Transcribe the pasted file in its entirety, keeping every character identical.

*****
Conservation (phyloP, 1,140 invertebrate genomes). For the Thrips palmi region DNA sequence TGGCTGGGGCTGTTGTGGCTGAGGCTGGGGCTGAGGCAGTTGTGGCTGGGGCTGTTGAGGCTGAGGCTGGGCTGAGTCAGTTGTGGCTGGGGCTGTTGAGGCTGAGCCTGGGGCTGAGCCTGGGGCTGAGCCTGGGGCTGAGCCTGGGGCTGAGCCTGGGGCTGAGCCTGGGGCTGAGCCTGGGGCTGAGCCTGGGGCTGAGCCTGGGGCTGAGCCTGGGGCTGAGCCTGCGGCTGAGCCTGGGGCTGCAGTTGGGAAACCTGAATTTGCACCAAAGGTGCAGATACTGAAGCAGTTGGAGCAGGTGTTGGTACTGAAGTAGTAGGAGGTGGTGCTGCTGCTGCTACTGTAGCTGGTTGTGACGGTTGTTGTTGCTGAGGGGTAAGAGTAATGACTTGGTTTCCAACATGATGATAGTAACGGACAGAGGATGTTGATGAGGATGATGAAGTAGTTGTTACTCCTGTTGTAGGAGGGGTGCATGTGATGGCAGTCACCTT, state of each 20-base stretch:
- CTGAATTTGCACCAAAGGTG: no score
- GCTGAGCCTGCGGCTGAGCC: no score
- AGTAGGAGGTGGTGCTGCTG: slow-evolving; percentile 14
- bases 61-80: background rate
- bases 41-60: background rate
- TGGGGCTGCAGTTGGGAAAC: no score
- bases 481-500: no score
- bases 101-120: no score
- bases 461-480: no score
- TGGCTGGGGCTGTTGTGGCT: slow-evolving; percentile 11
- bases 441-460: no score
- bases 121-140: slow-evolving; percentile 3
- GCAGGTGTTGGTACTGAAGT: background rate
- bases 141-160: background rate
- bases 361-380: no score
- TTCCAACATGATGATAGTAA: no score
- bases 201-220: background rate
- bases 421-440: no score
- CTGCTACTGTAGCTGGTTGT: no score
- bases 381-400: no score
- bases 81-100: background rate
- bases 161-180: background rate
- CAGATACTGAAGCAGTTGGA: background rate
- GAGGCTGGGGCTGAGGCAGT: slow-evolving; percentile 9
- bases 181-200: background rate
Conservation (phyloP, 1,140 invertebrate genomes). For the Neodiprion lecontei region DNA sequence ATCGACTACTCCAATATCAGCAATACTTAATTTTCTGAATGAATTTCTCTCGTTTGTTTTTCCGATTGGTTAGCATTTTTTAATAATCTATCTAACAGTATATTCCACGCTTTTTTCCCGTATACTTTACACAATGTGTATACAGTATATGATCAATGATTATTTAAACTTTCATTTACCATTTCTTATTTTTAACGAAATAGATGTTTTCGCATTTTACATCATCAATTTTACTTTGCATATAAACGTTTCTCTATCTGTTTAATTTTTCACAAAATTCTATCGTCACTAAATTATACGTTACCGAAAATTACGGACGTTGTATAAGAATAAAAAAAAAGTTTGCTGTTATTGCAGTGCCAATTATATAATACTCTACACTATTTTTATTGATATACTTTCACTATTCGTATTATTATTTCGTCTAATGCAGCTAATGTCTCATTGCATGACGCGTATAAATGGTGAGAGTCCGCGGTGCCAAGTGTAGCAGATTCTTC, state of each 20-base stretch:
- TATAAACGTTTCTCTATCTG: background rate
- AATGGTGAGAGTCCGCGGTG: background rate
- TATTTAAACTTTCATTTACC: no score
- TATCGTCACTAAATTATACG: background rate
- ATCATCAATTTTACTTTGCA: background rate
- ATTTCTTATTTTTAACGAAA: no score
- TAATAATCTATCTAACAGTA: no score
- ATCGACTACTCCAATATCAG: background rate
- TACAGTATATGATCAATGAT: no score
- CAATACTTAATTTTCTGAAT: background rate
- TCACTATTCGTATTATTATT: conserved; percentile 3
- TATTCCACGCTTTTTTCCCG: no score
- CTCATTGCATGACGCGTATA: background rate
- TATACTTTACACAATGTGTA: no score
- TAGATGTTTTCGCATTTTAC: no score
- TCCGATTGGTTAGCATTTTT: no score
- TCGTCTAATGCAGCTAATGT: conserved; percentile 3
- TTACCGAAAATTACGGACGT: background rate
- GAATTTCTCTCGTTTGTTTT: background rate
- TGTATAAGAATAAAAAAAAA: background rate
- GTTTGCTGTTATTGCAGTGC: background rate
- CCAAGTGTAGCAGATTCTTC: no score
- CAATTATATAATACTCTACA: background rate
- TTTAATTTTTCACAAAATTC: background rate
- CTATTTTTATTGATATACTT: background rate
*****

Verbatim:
Conservation (phyloP, 1,140 invertebrate genomes). For the Thrips palmi region DNA sequence TGGCTGGGGCTGTTGTGGCTGAGGCTGGGGCTGAGGCAGTTGTGGCTGGGGCTGTTGAGGCTGAGGCTGGGCTGAGTCAGTTGTGGCTGGGGCTGTTGAGGCTGAGCCTGGGGCTGAGCCTGGGGCTGAGCCTGGGGCTGAGCCTGGGGCTGAGCCTGGGGCTGAGCCTGGGGCTGAGCCTGGGGCTGAGCCTGGGGCTGAGCCTGGGGCTGAGCCTGGGGCTGAGCCTGCGGCTGAGCCTGGGGCTGCAGTTGGGAAACCTGAATTTGCACCAAAGGTGCAGATACTGAAGCAGTTGGAGCAGGTGTTGGTACTGAAGTAGTAGGAGGTGGTGCTGCTGCTGCTACTGTAGCTGGTTGTGACGGTTGTTGTTGCTGAGGGGTAAGAGTAATGACTTGGTTTCCAACATGATGATAGTAACGGACAGAGGATGTTGATGAGGATGATGAAGTAGTTGTTACTCCTGTTGTAGGAGGGGTGCATGTGATGGCAGTCACCTT, state of each 20-base stretch:
- CTGAATTTGCACCAAAGGTG: no score
- GCTGAGCCTGCGGCTGAGCC: no score
- AGTAGGAGGTGGTGCTGCTG: slow-evolving; percentile 14
- bases 61-80: background rate
- bases 41-60: background rate
- TGGGGCTGCAGTTGGGAAAC: no score
- bases 481-500: no score
- bases 101-120: no score
- bases 461-480: no score
- TGGCTGGGGCTGTTGTGGCT: slow-evolving; percentile 11
- bases 441-460: no score
- bases 121-140: slow-evolving; percentile 3
- GCAGGTGTTGGTACTGAAGT: background rate
- bases 141-160: background rate
- bases 361-380: no score
- TTCCAACATGATGATAGTAA: no score
- bases 201-220: background rate
- bases 421-440: no score
- CTGCTACTGTAGCTGGTTGT: no score
- bases 381-400: no score
- bases 81-100: background rate
- bases 161-180: background rate
- CAGATACTGAAGCAGTTGGA: background rate
- GAGGCTGGGGCTGAGGCAGT: slow-evolving; percentile 9
- bases 181-200: background rate
Conservation (phyloP, 1,140 invertebrate genomes). For the Neodiprion lecontei region DNA sequence ATCGACTACTCCAATATCAGCAATACTTAATTTTCTGAATGAATTTCTCTCGTTTGTTTTTCCGATTGGTTAGCATTTTTTAATAATCTATCTAACAGTATATTCCACGCTTTTTTCCCGTATACTTTACACAATGTGTATACAGTATATGATCAATGATTATTTAAACTTTCATTTACCATTTCTTATTTTTAACGAAATAGATGTTTTCGCATTTTACATCATCAATTTTACTTTGCATATAAACGTTTCTCTATCTGTTTAATTTTTCACAAAATTCTATCGTCACTAAATTATACGTTACCGAAAATTACGGACGTTGTATAAGAATAAAAAAAAAGTTTGCTGTTATTGCAGTGCCAATTATATAATACTCTACACTATTTTTATTGATATACTTTCACTATTCGTATTATTATTTCGTCTAATGCAGCTAATGTCTCATTGCATGACGCGTATAAATGGTGAGAGTCCGCGGTGCCAAGTGTAGCAGATTCTTC, state of each 20-base stretch:
- TATAAACGTTTCTCTATCTG: background rate
- AATGGTGAGAGTCCGCGGTG: background rate
- TATTTAAACTTTCATTTACC: no score
- TATCGTCACTAAATTATACG: background rate
- ATCATCAATTTTACTTTGCA: background rate
- ATTTCTTATTTTTAACGAAA: no score
- TAATAATCTATCTAACAGTA: no score
- ATCGACTACTCCAATATCAG: background rate
- TACAGTATATGATCAATGAT: no score
- CAATACTTAATTTTCTGAAT: background rate
- TCACTATTCGTATTATTATT: conserved; percentile 3
- TATTCCACGCTTTTTTCCCG: no score
- CTCATTGCATGACGCGTATA: background rate
- TATACTTTACACAATGTGTA: no score
- TAGATGTTTTCGCATTTTAC: no score
- TCCGATTGGTTAGCATTTTT: no score
- TCGTCTAATGCAGCTAATGT: conserved; percentile 3
- TTACCGAAAATTACGGACGT: background rate
- GAATTTCTCTCGTTTGTTTT: background rate
- TGTATAAGAATAAAAAAAAA: background rate
- GTTTGCTGTTATTGCAGTGC: background rate
- CCAAGTGTAGCAGATTCTTC: no score
- CAATTATATAATACTCTACA: background rate
- TTTAATTTTTCACAAAATTC: background rate
- CTATTTTTATTGATATACTT: background rate